Rector’s Ramblings 5

I have a confession to make. When the late September evenings draw in although I hate the early darkness, nonetheless it also means it’s time to close the curtains and watch Strictly. Each series, whether I have a clue who the celebrities are or not, I found myself hooked and amazed at the hours of practice people manage to squeeze in alongside other jobs, struggling with routines until they perfect their steps.

When we were first married Michael and I went off to ballroom dance lessons. It was the time when formal dinners dances were still popular. Maybe we will take up dancing again in retirement to keep ourselves fit. We didn’t become very proficient the first time around!

But dancing has been an image on my mind as I have been around the villages last week. Several times people have made exaggerated movements to keep the recommended 2 metres apart and there have been movements of road crossing and side stepping and odd bowing and nodding as we learn a new dance around each other.

When I was at work in education there were definitely people you danced around. We have all met them. Those people you are never quite certain about – how will they react? What will they be expecting of you next? I had one boss years ago who always urged us to be dancing in step as a team.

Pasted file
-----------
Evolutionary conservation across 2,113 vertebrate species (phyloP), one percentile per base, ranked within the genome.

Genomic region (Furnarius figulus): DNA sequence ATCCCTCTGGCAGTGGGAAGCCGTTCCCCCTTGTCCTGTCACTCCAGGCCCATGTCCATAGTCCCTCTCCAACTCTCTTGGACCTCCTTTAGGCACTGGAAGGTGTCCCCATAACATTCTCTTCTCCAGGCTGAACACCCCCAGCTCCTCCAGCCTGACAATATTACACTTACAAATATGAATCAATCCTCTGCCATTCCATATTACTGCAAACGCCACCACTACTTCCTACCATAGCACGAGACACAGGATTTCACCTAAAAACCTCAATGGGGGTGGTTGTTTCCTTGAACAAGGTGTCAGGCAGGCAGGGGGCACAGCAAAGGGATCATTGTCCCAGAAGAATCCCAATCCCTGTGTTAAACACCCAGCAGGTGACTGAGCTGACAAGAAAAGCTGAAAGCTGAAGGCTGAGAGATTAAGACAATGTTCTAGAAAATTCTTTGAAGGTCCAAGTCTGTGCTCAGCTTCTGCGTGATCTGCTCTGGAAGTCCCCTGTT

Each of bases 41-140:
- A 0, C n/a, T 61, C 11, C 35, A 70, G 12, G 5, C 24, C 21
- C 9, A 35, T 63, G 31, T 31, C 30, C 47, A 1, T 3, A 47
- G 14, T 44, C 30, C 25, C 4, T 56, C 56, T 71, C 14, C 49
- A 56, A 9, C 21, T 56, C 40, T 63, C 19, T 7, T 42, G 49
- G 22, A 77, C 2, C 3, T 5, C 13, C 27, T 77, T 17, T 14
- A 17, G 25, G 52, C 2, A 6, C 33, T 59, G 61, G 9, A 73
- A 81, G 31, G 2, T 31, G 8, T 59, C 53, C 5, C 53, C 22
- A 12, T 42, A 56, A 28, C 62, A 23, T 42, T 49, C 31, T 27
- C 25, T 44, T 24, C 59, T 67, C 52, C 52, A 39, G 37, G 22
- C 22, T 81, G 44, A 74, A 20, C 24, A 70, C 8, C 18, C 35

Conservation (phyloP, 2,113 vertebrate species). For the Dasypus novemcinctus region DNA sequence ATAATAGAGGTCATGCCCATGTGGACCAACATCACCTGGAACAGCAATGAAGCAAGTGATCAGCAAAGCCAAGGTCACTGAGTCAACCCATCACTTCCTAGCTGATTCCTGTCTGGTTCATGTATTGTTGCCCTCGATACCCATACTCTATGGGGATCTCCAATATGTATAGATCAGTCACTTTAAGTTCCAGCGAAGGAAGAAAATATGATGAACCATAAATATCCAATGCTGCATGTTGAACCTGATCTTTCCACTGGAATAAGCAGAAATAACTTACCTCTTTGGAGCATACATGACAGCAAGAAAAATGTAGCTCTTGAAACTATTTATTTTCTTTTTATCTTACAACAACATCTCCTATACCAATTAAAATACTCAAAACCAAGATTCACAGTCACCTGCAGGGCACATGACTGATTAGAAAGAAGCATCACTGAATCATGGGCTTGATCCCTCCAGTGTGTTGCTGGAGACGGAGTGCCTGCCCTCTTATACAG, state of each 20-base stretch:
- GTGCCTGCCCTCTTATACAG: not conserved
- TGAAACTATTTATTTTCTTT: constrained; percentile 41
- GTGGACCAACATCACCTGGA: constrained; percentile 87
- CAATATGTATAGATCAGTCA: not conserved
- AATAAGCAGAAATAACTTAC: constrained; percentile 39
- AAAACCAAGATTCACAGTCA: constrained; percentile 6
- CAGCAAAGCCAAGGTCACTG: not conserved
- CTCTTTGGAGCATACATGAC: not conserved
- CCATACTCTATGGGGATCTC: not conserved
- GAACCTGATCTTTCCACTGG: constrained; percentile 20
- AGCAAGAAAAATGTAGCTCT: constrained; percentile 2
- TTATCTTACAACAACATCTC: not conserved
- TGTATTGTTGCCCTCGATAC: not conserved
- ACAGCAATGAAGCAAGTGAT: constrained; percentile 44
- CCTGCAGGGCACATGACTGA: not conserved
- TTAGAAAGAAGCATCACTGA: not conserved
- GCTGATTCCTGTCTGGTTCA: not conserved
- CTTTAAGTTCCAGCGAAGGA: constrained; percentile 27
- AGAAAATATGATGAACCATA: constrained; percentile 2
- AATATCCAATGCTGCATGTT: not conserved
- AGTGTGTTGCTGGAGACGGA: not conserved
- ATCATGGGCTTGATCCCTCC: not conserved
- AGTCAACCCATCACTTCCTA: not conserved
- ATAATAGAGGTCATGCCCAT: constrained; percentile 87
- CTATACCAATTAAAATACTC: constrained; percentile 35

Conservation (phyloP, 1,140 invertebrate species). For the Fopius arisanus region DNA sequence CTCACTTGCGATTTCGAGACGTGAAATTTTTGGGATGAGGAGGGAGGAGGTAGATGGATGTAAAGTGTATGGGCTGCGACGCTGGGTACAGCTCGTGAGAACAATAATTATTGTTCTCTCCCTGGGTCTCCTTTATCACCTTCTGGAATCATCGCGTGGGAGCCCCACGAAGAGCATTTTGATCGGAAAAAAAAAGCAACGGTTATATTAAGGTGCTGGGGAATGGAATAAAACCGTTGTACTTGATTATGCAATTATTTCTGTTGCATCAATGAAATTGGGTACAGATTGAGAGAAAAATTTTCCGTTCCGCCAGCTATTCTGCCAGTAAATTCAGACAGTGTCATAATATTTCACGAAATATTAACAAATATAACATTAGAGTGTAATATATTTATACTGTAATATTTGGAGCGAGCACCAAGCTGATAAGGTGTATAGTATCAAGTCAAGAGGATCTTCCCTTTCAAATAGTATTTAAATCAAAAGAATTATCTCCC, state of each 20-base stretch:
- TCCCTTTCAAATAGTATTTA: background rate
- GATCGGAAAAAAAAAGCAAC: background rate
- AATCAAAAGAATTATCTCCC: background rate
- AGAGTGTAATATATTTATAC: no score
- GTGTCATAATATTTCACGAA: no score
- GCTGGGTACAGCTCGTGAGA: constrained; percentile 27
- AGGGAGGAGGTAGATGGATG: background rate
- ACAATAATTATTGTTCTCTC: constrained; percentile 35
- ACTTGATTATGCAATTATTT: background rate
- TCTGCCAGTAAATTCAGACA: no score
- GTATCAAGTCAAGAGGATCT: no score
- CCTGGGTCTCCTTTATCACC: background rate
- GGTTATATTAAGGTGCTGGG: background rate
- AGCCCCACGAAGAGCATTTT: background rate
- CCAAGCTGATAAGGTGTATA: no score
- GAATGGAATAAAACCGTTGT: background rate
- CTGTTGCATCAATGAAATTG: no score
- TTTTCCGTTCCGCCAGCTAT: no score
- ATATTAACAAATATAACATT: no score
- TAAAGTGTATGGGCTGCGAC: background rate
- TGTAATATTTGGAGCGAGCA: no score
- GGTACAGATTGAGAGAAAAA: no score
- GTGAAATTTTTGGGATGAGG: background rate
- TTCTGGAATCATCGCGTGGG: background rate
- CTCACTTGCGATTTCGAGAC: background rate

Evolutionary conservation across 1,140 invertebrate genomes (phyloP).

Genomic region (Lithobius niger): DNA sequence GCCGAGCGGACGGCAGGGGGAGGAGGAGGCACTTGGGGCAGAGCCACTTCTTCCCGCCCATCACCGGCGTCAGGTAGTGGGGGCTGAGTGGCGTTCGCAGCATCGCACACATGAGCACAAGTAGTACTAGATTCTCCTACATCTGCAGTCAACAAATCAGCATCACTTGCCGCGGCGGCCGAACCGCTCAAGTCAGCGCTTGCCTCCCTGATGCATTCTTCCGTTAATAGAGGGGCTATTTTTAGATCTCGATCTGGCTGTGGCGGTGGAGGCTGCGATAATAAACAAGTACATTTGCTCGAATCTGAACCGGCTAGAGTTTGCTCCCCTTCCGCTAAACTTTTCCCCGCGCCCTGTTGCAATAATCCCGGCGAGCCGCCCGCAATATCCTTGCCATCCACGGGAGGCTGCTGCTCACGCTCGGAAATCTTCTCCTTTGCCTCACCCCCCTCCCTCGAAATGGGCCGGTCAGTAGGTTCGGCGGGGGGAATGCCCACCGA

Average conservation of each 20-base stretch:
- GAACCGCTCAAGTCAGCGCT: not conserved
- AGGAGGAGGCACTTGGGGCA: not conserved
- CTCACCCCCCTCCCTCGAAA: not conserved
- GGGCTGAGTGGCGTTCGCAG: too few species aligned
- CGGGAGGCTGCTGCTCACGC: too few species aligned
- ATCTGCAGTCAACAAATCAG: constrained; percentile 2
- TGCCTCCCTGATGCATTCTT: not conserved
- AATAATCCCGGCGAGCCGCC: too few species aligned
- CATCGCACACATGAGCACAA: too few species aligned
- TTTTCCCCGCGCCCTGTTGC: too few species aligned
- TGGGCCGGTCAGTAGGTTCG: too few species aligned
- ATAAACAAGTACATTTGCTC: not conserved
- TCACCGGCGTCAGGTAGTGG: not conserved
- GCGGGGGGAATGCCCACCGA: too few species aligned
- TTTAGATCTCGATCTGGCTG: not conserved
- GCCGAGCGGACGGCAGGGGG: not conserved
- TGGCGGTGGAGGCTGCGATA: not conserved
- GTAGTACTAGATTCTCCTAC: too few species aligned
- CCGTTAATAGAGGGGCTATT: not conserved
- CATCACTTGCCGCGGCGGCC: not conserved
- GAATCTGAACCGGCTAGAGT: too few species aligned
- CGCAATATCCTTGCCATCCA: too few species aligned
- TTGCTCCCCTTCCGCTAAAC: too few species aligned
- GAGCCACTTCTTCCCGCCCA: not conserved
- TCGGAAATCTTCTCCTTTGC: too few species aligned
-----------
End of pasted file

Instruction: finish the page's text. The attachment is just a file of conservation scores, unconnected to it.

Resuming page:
But the dance on the streets right now, as we politely try to keep our social distance, reminds me of something out of the Jane Austen films (another confession coming up as I love them too). They usually have a ball, where the lovers who don’t yet acknowledge their love, are found dancing awkwardly together and engaged in stilted conversation.

As I said on my last Rambling, the spiritual preacher J John speaks of a new country he calls Covidia. I like the idea, but I find myself thinking of Covidia more as a dance. A new Samba or Rumba – as we dance around one another, very often full of good humour and quips about, ‘We’ll be in strictly next’, as we avoid too much contact one with another.

The image of the dance can be found quite regularly in the Bible. In both the Old and New Testaments there are references to dancing and music. David, when not fighting Goliath or seducing his friend’s wife, or fighting battles or writing Psalms, well he was known to dance before the Lord. Then of course the famous lines about our weeping and mourning will be turned into dance.

As we are continuing to learn to sing a new song in a strange land, it seems to me that we are also being led into a new dance. We might sidestep or box step, shimmy and chassis around, but as we learn new steps together, it matters little at the moment if we get them all right first time and it seems to me there is a much more forgiving spirit around if someone inadvertently steps on our toes. Long may that last.